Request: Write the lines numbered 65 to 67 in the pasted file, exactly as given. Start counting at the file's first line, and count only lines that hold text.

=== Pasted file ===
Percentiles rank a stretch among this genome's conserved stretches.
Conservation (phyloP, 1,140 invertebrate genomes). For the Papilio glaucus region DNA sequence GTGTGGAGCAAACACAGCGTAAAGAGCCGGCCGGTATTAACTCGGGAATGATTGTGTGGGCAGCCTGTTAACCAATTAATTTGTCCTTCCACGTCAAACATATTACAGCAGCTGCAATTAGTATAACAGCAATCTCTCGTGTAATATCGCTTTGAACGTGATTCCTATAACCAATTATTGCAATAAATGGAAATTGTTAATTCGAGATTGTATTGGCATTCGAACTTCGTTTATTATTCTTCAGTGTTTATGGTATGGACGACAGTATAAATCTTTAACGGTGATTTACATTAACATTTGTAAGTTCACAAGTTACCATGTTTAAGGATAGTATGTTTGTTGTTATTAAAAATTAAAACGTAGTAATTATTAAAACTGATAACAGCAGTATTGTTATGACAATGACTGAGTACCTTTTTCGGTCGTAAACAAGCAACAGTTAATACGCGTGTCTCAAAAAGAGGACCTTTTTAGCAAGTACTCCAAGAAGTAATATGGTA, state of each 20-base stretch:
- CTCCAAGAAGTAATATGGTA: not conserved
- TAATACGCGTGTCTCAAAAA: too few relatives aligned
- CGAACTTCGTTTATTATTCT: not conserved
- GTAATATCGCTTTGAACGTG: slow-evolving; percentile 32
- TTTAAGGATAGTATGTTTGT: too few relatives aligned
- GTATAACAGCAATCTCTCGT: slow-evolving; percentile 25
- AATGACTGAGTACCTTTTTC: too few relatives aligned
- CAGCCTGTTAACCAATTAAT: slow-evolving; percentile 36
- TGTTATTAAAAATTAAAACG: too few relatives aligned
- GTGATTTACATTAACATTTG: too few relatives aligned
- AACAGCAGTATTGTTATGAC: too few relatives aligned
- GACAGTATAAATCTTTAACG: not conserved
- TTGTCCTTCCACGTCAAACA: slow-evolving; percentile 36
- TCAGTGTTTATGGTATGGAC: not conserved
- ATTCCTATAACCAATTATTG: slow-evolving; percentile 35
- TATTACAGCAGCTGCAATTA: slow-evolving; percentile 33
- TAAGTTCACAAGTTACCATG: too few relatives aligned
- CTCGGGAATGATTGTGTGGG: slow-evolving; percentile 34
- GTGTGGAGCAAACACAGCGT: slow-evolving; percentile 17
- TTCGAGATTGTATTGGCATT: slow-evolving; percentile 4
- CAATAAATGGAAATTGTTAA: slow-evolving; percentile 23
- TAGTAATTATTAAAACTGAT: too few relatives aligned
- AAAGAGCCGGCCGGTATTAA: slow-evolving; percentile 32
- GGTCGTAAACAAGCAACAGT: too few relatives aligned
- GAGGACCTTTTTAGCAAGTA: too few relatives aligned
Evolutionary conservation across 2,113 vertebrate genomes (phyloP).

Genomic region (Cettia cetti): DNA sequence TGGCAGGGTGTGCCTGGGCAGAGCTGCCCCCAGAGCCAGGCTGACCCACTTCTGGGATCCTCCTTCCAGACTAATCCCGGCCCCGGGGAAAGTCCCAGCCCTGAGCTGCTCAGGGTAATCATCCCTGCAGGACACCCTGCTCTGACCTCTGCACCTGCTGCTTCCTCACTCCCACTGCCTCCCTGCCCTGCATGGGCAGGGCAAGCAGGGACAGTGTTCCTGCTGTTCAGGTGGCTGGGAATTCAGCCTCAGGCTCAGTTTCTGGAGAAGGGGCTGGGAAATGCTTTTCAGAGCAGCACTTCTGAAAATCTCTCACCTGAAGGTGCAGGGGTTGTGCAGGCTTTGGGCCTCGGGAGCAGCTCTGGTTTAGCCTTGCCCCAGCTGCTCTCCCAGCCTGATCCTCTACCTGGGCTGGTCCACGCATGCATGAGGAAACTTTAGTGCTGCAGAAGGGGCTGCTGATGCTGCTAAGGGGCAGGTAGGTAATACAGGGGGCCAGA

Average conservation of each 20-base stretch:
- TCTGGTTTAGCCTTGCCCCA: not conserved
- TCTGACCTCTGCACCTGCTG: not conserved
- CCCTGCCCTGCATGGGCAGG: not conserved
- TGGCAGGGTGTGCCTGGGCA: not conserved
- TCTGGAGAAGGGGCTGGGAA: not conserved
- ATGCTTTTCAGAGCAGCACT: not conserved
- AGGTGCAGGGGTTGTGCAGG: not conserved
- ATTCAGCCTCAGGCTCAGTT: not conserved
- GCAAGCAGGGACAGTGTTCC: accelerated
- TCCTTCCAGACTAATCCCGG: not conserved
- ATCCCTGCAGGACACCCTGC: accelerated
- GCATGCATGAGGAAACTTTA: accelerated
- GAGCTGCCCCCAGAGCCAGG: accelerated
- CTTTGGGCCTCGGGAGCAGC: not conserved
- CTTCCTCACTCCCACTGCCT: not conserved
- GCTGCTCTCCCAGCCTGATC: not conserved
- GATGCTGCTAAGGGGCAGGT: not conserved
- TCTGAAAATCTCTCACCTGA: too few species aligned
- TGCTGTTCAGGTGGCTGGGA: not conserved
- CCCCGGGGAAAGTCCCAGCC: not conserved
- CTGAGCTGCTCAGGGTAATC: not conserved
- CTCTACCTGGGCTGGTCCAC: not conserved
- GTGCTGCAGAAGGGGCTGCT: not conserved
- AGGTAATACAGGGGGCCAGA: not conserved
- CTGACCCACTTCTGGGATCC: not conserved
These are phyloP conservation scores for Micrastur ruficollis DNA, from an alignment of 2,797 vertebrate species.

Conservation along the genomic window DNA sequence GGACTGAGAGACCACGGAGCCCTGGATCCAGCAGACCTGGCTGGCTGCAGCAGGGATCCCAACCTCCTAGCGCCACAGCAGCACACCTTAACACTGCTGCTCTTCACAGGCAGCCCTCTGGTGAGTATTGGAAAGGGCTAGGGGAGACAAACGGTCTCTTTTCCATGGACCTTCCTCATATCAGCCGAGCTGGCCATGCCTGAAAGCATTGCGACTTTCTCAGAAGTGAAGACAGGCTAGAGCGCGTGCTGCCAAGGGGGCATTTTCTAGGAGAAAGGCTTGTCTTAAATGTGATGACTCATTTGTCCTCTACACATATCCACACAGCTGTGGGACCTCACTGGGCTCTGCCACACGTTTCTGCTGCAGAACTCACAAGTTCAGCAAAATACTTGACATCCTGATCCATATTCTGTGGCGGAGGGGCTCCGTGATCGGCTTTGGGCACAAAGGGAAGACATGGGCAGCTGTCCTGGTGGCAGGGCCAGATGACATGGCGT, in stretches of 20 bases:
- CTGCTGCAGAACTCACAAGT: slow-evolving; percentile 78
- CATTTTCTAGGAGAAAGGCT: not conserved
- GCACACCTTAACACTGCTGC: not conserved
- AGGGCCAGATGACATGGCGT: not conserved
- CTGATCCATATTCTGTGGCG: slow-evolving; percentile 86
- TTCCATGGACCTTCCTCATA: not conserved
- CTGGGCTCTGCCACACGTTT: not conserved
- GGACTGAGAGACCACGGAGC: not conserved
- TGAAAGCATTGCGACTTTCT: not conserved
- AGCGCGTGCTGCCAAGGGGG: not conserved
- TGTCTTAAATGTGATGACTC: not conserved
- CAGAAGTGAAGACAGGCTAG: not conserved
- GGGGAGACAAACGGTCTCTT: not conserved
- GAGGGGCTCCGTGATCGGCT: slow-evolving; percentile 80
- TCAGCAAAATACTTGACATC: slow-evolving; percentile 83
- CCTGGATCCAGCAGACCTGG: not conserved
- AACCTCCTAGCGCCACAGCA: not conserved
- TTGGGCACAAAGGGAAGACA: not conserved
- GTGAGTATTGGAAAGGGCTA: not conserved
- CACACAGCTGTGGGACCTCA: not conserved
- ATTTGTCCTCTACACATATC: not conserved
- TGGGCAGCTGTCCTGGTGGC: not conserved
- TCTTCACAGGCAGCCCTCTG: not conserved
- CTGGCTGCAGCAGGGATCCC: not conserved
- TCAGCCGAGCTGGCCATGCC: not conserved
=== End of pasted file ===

- GGACTGAGAGACCACGGAGC: not conserved
- TGAAAGCATTGCGACTTTCT: not conserved
- AGCGCGTGCTGCCAAGGGGG: not conserved